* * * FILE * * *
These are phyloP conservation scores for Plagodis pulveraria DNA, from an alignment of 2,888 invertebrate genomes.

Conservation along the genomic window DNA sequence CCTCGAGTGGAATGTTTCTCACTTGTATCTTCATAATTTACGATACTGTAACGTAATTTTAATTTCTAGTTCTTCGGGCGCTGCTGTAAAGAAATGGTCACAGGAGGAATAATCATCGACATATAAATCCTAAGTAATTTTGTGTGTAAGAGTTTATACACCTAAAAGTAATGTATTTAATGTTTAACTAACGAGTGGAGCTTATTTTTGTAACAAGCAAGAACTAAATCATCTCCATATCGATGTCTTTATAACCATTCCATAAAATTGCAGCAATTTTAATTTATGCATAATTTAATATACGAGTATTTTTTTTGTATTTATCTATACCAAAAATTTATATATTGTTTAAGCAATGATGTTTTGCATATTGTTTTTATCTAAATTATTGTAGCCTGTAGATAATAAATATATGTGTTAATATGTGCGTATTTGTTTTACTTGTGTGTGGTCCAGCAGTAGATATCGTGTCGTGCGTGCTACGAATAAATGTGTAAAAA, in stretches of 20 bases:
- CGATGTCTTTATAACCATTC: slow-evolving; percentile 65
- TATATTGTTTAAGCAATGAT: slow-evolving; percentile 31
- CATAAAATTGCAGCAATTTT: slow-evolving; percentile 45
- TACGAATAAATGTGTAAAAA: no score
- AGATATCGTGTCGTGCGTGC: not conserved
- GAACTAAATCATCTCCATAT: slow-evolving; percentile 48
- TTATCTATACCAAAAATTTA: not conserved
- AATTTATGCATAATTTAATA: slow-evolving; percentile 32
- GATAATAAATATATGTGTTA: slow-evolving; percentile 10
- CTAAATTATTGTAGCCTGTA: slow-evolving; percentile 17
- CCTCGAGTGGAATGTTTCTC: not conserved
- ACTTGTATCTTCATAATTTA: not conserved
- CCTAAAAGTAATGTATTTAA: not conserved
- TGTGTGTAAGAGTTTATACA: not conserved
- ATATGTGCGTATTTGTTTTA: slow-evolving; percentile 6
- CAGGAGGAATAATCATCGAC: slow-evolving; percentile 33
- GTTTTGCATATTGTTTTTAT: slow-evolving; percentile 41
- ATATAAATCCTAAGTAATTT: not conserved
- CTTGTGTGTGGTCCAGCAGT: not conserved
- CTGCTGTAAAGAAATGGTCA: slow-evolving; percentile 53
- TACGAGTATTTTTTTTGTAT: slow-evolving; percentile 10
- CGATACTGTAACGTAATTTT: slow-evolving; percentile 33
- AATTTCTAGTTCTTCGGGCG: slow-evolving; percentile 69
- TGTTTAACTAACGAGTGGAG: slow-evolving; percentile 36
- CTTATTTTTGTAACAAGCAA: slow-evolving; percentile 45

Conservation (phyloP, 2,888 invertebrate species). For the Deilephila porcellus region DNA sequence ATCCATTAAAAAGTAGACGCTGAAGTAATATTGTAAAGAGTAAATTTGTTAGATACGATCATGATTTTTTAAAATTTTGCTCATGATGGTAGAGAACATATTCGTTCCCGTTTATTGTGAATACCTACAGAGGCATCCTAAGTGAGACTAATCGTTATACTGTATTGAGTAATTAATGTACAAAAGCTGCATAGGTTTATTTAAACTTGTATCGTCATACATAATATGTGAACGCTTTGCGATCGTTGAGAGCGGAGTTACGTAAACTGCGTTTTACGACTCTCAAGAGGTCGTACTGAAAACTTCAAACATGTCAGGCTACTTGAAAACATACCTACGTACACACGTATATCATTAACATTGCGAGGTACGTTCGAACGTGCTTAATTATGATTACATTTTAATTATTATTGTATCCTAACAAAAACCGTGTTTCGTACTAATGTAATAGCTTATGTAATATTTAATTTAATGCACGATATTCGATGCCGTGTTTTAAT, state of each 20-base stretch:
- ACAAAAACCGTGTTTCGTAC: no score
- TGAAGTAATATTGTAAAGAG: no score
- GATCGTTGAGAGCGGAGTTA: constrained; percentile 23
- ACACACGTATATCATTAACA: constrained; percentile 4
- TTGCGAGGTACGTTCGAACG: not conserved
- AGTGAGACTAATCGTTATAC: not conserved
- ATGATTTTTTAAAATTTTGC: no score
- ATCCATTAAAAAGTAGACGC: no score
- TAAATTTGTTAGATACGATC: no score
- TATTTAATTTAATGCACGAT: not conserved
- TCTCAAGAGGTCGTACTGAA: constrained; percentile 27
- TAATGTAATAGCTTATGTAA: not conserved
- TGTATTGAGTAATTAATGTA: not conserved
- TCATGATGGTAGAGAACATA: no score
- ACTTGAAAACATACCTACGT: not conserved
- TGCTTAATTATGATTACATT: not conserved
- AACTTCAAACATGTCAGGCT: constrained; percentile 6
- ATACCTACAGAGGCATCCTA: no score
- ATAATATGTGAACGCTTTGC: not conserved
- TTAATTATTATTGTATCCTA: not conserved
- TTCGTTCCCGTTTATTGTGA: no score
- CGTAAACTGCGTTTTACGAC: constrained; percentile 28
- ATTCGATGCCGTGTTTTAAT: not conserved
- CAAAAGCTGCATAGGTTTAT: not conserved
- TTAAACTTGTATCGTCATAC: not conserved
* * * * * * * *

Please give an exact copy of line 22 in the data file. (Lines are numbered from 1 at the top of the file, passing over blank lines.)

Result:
- CTGCTGTAAAGAAATGGTCA: slow-evolving; percentile 53